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Yankees must make more moves to make playoffs

Chase Headley of the Yankees leads off second

Chase Headley of the Yankees leads off second base in the second inning against the Texas Rangers at Yankee Stadium on Wednesday, July 23, 2014. Credit: Jim McIsaac

ARLINGTON, Texas - An executive from an opposing team could almost be heard shaking his head over the phone.

"Girardi, Cashman, probably Girardi,'' he said Friday while contemplating the Yankees' roster and where they stood in the standings. "Someone with the Yankees at the end of the season needs to win some kind of award. How is this team five, six games over?''

Yankees fans have howled much of the season -- and not necessarily without reason -- about this year's team, which fell to three games over .500 with a three-game losing streak entering Tuesday night. Still, talent evaluators and executives from opposing teams have marveled at the Yankees' ability, even given the mediocrity of the American League East, to stay in the thick of the playoff race.

"That team,'' said an AL talent evaluator, echoing the thoughts of many, "should be at least five games under [.500].''

Of course, staying in the race and finishing it are very different, and getting the Yankees into October will take more work by general manager Brian Cashman.

The needs are obvious as Thursday's 4 p.m. trade deadline approaches: a bat, maybe two, and a starting pitcher, maybe two.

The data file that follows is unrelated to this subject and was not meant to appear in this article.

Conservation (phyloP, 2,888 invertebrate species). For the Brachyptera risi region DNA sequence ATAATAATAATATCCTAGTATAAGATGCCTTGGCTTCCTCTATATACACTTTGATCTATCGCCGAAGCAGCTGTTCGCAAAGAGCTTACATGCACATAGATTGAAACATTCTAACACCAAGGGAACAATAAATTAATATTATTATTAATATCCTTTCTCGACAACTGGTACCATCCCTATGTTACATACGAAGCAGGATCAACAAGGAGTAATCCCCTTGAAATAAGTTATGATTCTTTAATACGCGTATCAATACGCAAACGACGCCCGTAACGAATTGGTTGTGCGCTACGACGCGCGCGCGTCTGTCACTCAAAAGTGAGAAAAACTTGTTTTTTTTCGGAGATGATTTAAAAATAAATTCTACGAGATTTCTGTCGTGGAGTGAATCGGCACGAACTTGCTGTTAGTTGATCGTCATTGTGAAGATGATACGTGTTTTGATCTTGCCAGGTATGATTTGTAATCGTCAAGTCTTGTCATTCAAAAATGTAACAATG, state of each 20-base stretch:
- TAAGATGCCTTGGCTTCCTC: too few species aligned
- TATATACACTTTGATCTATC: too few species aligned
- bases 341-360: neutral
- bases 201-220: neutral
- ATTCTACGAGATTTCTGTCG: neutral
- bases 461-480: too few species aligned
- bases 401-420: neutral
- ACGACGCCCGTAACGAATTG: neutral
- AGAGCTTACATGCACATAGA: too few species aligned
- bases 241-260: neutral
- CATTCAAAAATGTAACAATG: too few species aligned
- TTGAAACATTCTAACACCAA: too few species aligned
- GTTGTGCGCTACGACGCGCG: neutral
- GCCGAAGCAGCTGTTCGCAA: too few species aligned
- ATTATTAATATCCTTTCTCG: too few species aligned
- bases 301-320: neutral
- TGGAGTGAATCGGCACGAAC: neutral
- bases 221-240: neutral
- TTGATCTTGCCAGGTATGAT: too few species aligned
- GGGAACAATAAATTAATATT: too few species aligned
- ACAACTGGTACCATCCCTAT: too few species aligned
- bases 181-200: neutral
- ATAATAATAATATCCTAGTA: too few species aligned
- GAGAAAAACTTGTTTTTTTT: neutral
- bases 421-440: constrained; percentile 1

But the market suggests there are not enough acquirable players to fill all the holes the Yankees have. Indications from Tampa continue to be that managing general partner Hal Steinbrenner is not keen on adding significantly to a payroll of $200 million-plus. That can always change, as it did with abandonment of the $189-million payroll threshold last offseason.

Cashman has performed minor surgery on the roster, and any more moves are likely to be in the same realm. That doesn't mean they can't be important and help get the Yankees to the postseason. So what should his priority be, a bat or a starting pitcher?

On ESPN Radio last week, Cashman said, "The answer has to be an offensive piece, I guess.'' The "I guess'' accurately describes the lack of organizational consensus, because there are strong feelings both ways.

The offense, as Cashman and everyone else have pointed out, has been poor all season. The Yankees entered yesterday 12th in the AL in runs (415), 11th in on-base percentage (.314), 10th in OPS (.696) and ninth in homers (93).

The one position player added, third baseman Chase Headley from the Padres, has been an upgrade in the field and at the plate, but hardly has the look of an offensive difference-maker.

"A bat'' is what a National League talent evaluator said the Yankees should prioritize. "It's been 31/2 months ,'' he said. "It's not a small sample size anymore.''

Cashman has bolstered the injury-riddled rotation by acquiring Brandon McCarthy from the Diamondbacks and Chris Capuano from the Rockies.

All well and good, another AL scout said, but not enough.

"I understand the run production, they're not scoring and everyone's screaming about the offense,'' he said. "But if [Carlos] Beltran and [Brian] McCann and that whole crew is going to underperform the rest of the way, you're screwed anyway.''

The scout added that although starting pitchers Hiroki Kuroda, David Phelps, Shane Greene, McCarthy and Capuano have done well, there are still two months to go.

"If they're forced to go through another two or three weeks where they run out the [Triple-A] Scranton rotation again, I just don't see it,'' he said.

"I just think they have a better shot that McCann, Beltran and [Mark] Teixeira find a way to produce in that park , than they do with this current rotation outlasting six or seven teams that are going to be in the mix on Sept. 1.''

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